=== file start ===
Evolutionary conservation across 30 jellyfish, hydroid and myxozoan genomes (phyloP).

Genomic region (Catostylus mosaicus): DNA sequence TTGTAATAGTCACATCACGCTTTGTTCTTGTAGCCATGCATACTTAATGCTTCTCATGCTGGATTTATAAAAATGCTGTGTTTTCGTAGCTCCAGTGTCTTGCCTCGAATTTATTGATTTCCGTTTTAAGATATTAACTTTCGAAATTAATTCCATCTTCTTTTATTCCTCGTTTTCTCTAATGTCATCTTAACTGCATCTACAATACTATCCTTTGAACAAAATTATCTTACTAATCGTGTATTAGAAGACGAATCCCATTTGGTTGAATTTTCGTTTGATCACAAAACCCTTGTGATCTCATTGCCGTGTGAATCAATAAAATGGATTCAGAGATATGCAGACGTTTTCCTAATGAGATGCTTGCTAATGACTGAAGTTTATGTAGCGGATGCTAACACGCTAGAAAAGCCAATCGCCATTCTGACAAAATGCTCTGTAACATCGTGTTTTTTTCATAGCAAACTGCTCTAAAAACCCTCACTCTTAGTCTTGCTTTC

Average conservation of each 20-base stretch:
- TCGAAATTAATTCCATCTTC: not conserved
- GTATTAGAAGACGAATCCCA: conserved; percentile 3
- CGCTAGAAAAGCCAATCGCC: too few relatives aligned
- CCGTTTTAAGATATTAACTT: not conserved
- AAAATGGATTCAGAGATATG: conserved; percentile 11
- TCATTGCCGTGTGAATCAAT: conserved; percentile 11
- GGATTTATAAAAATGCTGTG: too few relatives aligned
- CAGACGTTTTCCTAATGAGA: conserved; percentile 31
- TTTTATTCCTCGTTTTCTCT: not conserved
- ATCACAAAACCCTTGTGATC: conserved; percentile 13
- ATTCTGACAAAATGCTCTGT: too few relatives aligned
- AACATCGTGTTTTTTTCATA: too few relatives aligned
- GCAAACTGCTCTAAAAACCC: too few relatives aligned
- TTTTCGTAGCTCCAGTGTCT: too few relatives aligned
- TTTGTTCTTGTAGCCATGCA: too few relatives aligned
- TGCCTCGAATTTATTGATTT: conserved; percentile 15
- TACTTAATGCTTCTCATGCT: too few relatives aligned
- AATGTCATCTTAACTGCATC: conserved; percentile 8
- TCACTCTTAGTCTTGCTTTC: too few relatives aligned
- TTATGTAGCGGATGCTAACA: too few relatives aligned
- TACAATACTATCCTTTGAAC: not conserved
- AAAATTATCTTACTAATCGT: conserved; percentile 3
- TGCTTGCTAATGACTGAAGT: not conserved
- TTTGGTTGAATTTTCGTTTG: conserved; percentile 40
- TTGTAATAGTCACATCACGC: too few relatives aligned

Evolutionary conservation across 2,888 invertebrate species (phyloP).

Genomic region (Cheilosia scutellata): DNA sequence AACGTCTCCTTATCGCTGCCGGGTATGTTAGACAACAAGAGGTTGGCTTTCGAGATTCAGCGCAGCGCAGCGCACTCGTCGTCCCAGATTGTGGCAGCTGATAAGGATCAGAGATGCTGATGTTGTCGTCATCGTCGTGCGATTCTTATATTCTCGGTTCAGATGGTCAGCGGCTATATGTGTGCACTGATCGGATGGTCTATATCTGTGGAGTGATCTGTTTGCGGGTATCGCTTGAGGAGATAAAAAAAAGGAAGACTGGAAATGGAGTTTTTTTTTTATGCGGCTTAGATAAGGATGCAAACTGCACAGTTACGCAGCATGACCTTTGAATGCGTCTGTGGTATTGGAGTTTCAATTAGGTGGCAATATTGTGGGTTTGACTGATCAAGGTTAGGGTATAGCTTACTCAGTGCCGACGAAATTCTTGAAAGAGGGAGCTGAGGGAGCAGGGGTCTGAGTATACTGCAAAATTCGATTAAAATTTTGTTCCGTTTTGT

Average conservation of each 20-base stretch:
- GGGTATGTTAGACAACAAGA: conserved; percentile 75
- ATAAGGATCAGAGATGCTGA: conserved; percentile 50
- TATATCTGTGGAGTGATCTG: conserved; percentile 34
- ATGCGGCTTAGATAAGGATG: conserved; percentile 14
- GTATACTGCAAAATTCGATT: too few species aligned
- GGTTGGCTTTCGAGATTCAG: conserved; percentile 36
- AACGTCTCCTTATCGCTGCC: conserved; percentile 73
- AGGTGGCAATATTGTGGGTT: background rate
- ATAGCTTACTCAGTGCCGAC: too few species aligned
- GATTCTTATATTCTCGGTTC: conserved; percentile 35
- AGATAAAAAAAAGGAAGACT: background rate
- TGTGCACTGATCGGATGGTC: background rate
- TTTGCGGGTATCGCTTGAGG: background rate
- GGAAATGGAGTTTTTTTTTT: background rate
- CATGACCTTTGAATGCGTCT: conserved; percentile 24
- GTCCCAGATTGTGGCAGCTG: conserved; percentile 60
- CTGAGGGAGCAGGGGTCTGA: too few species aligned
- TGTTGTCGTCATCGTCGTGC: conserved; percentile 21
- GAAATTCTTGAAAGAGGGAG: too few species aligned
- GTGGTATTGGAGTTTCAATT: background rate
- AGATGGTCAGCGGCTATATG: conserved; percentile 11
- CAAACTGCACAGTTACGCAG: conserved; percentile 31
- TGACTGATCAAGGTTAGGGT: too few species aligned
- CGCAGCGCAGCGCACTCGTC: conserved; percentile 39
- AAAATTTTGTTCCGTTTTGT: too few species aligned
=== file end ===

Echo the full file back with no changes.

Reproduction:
Evolutionary conservation across 30 jellyfish, hydroid and myxozoan genomes (phyloP).

Genomic region (Catostylus mosaicus): DNA sequence TTGTAATAGTCACATCACGCTTTGTTCTTGTAGCCATGCATACTTAATGCTTCTCATGCTGGATTTATAAAAATGCTGTGTTTTCGTAGCTCCAGTGTCTTGCCTCGAATTTATTGATTTCCGTTTTAAGATATTAACTTTCGAAATTAATTCCATCTTCTTTTATTCCTCGTTTTCTCTAATGTCATCTTAACTGCATCTACAATACTATCCTTTGAACAAAATTATCTTACTAATCGTGTATTAGAAGACGAATCCCATTTGGTTGAATTTTCGTTTGATCACAAAACCCTTGTGATCTCATTGCCGTGTGAATCAATAAAATGGATTCAGAGATATGCAGACGTTTTCCTAATGAGATGCTTGCTAATGACTGAAGTTTATGTAGCGGATGCTAACACGCTAGAAAAGCCAATCGCCATTCTGACAAAATGCTCTGTAACATCGTGTTTTTTTCATAGCAAACTGCTCTAAAAACCCTCACTCTTAGTCTTGCTTTC

Average conservation of each 20-base stretch:
- TCGAAATTAATTCCATCTTC: not conserved
- GTATTAGAAGACGAATCCCA: conserved; percentile 3
- CGCTAGAAAAGCCAATCGCC: too few relatives aligned
- CCGTTTTAAGATATTAACTT: not conserved
- AAAATGGATTCAGAGATATG: conserved; percentile 11
- TCATTGCCGTGTGAATCAAT: conserved; percentile 11
- GGATTTATAAAAATGCTGTG: too few relatives aligned
- CAGACGTTTTCCTAATGAGA: conserved; percentile 31
- TTTTATTCCTCGTTTTCTCT: not conserved
- ATCACAAAACCCTTGTGATC: conserved; percentile 13
- ATTCTGACAAAATGCTCTGT: too few relatives aligned
- AACATCGTGTTTTTTTCATA: too few relatives aligned
- GCAAACTGCTCTAAAAACCC: too few relatives aligned
- TTTTCGTAGCTCCAGTGTCT: too few relatives aligned
- TTTGTTCTTGTAGCCATGCA: too few relatives aligned
- TGCCTCGAATTTATTGATTT: conserved; percentile 15
- TACTTAATGCTTCTCATGCT: too few relatives aligned
- AATGTCATCTTAACTGCATC: conserved; percentile 8
- TCACTCTTAGTCTTGCTTTC: too few relatives aligned
- TTATGTAGCGGATGCTAACA: too few relatives aligned
- TACAATACTATCCTTTGAAC: not conserved
- AAAATTATCTTACTAATCGT: conserved; percentile 3
- TGCTTGCTAATGACTGAAGT: not conserved
- TTTGGTTGAATTTTCGTTTG: conserved; percentile 40
- TTGTAATAGTCACATCACGC: too few relatives aligned

Evolutionary conservation across 2,888 invertebrate species (phyloP).

Genomic region (Cheilosia scutellata): DNA sequence AACGTCTCCTTATCGCTGCCGGGTATGTTAGACAACAAGAGGTTGGCTTTCGAGATTCAGCGCAGCGCAGCGCACTCGTCGTCCCAGATTGTGGCAGCTGATAAGGATCAGAGATGCTGATGTTGTCGTCATCGTCGTGCGATTCTTATATTCTCGGTTCAGATGGTCAGCGGCTATATGTGTGCACTGATCGGATGGTCTATATCTGTGGAGTGATCTGTTTGCGGGTATCGCTTGAGGAGATAAAAAAAAGGAAGACTGGAAATGGAGTTTTTTTTTTATGCGGCTTAGATAAGGATGCAAACTGCACAGTTACGCAGCATGACCTTTGAATGCGTCTGTGGTATTGGAGTTTCAATTAGGTGGCAATATTGTGGGTTTGACTGATCAAGGTTAGGGTATAGCTTACTCAGTGCCGACGAAATTCTTGAAAGAGGGAGCTGAGGGAGCAGGGGTCTGAGTATACTGCAAAATTCGATTAAAATTTTGTTCCGTTTTGT

Average conservation of each 20-base stretch:
- GGGTATGTTAGACAACAAGA: conserved; percentile 75
- ATAAGGATCAGAGATGCTGA: conserved; percentile 50
- TATATCTGTGGAGTGATCTG: conserved; percentile 34
- ATGCGGCTTAGATAAGGATG: conserved; percentile 14
- GTATACTGCAAAATTCGATT: too few species aligned
- GGTTGGCTTTCGAGATTCAG: conserved; percentile 36
- AACGTCTCCTTATCGCTGCC: conserved; percentile 73
- AGGTGGCAATATTGTGGGTT: background rate
- ATAGCTTACTCAGTGCCGAC: too few species aligned
- GATTCTTATATTCTCGGTTC: conserved; percentile 35
- AGATAAAAAAAAGGAAGACT: background rate
- TGTGCACTGATCGGATGGTC: background rate
- TTTGCGGGTATCGCTTGAGG: background rate
- GGAAATGGAGTTTTTTTTTT: background rate
- CATGACCTTTGAATGCGTCT: conserved; percentile 24
- GTCCCAGATTGTGGCAGCTG: conserved; percentile 60
- CTGAGGGAGCAGGGGTCTGA: too few species aligned
- TGTTGTCGTCATCGTCGTGC: conserved; percentile 21
- GAAATTCTTGAAAGAGGGAG: too few species aligned
- GTGGTATTGGAGTTTCAATT: background rate
- AGATGGTCAGCGGCTATATG: conserved; percentile 11
- CAAACTGCACAGTTACGCAG: conserved; percentile 31
- TGACTGATCAAGGTTAGGGT: too few species aligned
- CGCAGCGCAGCGCACTCGTC: conserved; percentile 39
- AAAATTTTGTTCCGTTTTGT: too few species aligned